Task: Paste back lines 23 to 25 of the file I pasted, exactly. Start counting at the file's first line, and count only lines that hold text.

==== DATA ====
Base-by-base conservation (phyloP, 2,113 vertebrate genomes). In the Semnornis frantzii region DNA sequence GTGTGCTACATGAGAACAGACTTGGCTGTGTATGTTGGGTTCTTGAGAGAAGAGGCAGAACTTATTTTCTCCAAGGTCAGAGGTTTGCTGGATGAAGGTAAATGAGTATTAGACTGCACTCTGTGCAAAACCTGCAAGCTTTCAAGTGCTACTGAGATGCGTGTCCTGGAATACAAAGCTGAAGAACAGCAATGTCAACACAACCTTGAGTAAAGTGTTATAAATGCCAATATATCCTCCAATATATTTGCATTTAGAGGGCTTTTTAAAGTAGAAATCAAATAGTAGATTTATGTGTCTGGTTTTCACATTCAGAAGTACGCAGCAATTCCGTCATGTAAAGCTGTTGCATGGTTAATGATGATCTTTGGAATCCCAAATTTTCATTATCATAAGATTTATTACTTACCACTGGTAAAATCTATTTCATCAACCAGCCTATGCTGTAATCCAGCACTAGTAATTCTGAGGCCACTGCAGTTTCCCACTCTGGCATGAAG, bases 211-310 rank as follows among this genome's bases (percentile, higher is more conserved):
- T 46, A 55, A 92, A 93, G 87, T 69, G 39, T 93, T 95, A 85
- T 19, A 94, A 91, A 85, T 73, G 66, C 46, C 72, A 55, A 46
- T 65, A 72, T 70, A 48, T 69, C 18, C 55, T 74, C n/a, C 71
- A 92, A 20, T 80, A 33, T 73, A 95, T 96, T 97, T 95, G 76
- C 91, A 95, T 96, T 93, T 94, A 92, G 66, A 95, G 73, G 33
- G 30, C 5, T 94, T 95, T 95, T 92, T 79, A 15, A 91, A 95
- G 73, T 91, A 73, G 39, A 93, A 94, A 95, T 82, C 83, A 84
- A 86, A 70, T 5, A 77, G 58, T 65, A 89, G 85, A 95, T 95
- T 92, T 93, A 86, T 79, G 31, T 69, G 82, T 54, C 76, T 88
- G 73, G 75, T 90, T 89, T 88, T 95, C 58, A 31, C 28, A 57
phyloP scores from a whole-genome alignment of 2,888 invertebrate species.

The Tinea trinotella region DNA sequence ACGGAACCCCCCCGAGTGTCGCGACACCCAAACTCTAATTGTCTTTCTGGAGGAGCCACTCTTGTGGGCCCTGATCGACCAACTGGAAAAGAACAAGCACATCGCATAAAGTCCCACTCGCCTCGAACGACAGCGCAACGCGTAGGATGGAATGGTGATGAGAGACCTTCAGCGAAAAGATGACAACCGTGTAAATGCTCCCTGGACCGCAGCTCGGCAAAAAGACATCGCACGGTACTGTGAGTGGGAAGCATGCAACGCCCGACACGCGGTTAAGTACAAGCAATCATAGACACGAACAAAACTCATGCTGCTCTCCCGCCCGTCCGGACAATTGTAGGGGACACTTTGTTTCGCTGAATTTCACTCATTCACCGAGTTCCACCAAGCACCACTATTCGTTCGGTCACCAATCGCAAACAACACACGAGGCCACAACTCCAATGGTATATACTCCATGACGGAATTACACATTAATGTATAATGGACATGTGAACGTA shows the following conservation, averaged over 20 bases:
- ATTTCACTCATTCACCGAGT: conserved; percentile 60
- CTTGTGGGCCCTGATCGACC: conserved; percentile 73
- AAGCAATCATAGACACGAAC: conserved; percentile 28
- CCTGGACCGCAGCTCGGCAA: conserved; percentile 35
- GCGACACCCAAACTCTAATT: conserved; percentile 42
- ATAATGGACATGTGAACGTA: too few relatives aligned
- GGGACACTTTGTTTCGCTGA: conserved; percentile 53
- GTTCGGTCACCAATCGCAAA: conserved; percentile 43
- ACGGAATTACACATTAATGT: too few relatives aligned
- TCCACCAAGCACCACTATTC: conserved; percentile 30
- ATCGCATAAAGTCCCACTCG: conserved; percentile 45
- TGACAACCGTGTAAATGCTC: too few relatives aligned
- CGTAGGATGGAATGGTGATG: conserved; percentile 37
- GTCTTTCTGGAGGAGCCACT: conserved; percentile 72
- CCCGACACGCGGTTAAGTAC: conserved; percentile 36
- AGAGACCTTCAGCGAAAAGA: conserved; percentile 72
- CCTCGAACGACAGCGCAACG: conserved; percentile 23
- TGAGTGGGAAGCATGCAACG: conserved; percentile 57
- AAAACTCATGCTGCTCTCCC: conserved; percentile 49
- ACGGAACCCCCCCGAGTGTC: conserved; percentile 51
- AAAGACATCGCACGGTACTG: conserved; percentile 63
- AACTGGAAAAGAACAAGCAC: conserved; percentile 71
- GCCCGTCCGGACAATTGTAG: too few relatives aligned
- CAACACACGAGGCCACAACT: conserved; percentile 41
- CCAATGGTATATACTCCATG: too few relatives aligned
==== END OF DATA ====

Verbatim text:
- TCCACCAAGCACCACTATTC: conserved; percentile 30
- ATCGCATAAAGTCCCACTCG: conserved; percentile 45
- TGACAACCGTGTAAATGCTC: too few relatives aligned